Morrisons has surprised the market with prediction-beating Christmas trading results. While CEO David Potts is “pleased”, he has outlined intentions to close a further seven underperforming stores.
Analysts had predicted declining sales at Morrisons which, like the rest of the big four grocers, is facing food deflation, changing shopper habits, the unprecedented growth of the low cost discounters, convenience stores and the internet.
But the grocer has recorded a 0.2% rise in like-for-like sales (excluding fuel) over the nine weeks to 3 January, when compared to the same period last year and a 1.3% increase in like-for-like transactions across core supermarkets, indicating that customers are returning to stores.
Online sales helped Morrisons‘ performance, at double that of the previous Christmas.
Potts waived the importance of online sales growth, citing that it was less important than earlier in the year, and attributed the retailer‘s festive performance to the stores.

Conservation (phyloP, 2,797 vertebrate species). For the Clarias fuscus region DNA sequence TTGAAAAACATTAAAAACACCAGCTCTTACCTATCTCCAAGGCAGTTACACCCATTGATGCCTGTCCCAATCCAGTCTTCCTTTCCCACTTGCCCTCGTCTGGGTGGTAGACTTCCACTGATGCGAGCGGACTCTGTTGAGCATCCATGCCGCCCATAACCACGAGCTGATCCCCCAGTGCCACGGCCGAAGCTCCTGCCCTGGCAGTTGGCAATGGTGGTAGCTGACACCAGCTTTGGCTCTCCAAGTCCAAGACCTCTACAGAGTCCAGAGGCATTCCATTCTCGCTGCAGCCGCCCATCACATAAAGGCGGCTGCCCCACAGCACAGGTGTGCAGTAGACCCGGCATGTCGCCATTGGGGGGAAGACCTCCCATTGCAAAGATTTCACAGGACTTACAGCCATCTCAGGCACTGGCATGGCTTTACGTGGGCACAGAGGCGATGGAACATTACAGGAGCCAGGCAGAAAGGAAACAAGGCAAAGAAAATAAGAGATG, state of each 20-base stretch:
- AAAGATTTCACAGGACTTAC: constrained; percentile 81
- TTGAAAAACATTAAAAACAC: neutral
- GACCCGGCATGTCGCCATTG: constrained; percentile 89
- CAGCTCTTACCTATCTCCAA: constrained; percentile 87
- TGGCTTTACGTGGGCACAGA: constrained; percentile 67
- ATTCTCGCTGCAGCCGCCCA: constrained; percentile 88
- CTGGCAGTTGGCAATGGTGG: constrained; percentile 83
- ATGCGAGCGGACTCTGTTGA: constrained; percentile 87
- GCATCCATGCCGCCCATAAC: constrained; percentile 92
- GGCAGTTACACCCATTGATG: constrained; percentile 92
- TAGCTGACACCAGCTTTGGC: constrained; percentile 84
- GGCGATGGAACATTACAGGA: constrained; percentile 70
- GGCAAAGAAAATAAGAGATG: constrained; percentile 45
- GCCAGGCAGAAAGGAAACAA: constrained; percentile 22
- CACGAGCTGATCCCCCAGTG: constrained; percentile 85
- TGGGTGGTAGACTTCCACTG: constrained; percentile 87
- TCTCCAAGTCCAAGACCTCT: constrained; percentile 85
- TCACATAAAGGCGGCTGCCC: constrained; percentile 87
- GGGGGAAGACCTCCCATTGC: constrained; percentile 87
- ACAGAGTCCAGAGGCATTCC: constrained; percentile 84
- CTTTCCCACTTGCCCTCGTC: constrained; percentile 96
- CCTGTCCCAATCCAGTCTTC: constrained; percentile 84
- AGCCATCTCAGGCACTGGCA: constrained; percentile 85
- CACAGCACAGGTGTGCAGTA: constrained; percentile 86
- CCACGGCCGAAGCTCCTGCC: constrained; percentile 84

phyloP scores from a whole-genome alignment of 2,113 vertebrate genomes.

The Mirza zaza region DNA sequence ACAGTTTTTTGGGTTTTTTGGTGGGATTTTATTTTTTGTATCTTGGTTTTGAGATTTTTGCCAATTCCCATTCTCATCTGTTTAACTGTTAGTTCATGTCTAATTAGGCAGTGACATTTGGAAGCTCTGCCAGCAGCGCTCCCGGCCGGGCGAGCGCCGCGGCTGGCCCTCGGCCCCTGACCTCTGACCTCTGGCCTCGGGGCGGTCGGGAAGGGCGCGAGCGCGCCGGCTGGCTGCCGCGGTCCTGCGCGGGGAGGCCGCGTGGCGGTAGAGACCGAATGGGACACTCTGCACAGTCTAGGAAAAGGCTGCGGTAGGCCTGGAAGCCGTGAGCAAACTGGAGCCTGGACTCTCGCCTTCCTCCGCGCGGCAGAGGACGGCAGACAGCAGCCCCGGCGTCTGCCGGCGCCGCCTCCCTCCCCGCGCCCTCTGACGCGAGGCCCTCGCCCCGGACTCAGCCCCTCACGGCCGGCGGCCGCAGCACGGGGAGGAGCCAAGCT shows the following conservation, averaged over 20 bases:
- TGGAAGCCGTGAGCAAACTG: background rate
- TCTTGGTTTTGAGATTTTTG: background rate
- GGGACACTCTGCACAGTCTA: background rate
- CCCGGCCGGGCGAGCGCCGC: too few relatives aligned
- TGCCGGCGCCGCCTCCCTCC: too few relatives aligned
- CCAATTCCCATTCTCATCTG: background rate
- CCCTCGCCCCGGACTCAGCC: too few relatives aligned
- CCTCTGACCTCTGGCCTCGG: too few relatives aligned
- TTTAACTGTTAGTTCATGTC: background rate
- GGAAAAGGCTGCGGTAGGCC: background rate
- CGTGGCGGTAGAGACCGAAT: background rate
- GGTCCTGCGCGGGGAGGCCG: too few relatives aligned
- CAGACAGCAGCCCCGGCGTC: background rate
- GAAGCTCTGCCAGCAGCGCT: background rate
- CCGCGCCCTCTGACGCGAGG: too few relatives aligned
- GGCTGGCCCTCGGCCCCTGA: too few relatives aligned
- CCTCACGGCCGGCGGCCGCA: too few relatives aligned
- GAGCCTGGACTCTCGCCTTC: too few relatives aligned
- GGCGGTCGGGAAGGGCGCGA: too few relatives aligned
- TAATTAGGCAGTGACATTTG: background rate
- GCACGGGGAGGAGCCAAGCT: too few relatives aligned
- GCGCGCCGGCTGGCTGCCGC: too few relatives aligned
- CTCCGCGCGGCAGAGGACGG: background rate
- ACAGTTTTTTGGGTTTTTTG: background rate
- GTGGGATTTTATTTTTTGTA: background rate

“While there is of course much more to do, we are making important progress in improving all aspects of the shopping trip, and our customers tell us they are pleased with the changes,” he said.
Following 11 store closures last year, a further seven medium-sized supermarkets will cease trading this year, in line with Potts‘ cost-cutting plans. Around 680 staff members are being consulted with over potential redundancy.
“I‘m pleased with the performance over Christmas but Christmas is just one trading period and we go on from there,” he said. “This turnaround will not be in a straight line as we continue to learn about the business and how we might improve it. Every week in retail is a battle.”